In California, fast-food franchise owners are upset about a new bill that’s on the governor’s table. It’s the newly passed AB 1228 legislation that seems to change the way franchises are run.
Recently, newsmen have discovered what McDonald’s top executives have secretly been saying about the bill. In an internal memo that was sent to its U.S. restaurant system, stakeholders of the franchise registered their displeasure at the bill and vowed to oppose its implementation.
When (or if) the bill is signed into law, its provisions will raise the hourly minimum wage of fast-food workers to $20. This change will affect restaurants with more than 60 outlets nationwide, with the exception of restaurants that make and sell their own bread (such as bakeries and restaurants located in grocery stores).
The bill will also create a 10-person council to oversee fast-food chains, including setting its wages and working conditions guidelines. This council will “ensure and maintain the health, safety, and welfare of, and to supply the necessary cost of proper living to fast food restaurant workers.”
McDonald’s, in the internal message, complained that new provisions were introduced into the final version of the bill that were not in the initial version, which it also regarded as “harmful” to business. The bill’s provisions were borne out of an agreement reached between union and industry officials with the participation of the governor’s office.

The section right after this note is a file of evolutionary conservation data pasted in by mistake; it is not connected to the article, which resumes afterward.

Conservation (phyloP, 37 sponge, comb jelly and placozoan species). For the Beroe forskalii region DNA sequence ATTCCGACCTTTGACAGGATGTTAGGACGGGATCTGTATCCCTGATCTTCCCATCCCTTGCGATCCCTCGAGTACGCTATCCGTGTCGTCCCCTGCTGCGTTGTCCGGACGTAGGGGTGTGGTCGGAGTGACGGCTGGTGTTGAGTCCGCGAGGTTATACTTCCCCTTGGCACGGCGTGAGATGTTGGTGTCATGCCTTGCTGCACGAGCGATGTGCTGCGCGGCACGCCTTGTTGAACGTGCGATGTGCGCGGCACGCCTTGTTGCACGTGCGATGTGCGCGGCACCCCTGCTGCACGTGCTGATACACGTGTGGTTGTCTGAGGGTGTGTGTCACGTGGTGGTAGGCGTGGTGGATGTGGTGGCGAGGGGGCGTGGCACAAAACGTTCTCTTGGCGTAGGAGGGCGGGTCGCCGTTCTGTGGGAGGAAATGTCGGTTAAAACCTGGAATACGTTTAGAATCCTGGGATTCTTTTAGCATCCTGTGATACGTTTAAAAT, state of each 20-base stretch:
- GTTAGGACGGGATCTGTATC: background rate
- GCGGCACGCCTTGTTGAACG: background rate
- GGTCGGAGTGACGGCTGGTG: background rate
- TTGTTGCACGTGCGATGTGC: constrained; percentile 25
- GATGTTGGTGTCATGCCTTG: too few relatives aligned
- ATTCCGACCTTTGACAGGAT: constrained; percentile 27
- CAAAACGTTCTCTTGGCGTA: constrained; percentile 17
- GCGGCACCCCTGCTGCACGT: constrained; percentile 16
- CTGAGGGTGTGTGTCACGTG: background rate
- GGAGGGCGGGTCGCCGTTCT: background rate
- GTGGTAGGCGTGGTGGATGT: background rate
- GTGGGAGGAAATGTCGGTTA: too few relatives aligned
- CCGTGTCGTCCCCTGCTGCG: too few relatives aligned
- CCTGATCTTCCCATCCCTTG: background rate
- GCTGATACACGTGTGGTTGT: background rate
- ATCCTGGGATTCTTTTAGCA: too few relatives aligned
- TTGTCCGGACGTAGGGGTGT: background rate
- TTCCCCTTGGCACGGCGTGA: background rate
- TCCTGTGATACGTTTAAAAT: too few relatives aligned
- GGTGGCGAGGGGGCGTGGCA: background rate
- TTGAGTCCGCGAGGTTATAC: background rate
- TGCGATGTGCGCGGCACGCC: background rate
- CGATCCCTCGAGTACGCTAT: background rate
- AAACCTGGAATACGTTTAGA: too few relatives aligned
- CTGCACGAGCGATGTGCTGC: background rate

The alleged changes to the initial bill were highlighted to include the provision to prevent franchisors and franchisees from facing joint liability. The message also alleges that the bill sets stricter boundaries on the authority of the Fast Food Council by doing away with the AB 257 — another bill that provided for a more powerful Fast Food Council.
If the bill is signed, national fast-food corporations will become legally liable for internal decisions that used to be the preserve of local owners. These decisions include personnel and employment decisions. Consequently, these corporations will be forced to take up more control of franchised restaurants.
According to Jay Hazari, owner and operator of 9 McDonald’s franchised restaurants in Sacramento, this new regulation will threaten the smooth running of his 19-year-old franchise journey. He believes that local owners should be in-charge of “operating decisions including hiring, employee wages, scheduling, benefits and workplace standards.”
While calling the new changes “unfair,” Hazari, an immigrant from India, added that taking independence from franchisees will affect the essence of their business. “I prize the independence and autonomy of my business. That independence was central to my decision to become a franchisee,” he said.
McDonald’s believes that AB 1228 will increase the costs of operating California’s franchises which currently boasts over 1,300 locations and over 70,000 employees.
McDonald’s internal message revealed that it had worked during the past 12 months to resist the changes it believes will be harmful to its business model. These efforts include strengthening its political engagement and collaborating with other brands to form a stronger resistance. This fight is crucial for the brand because the success of the bill will motivate other states to take similar actions.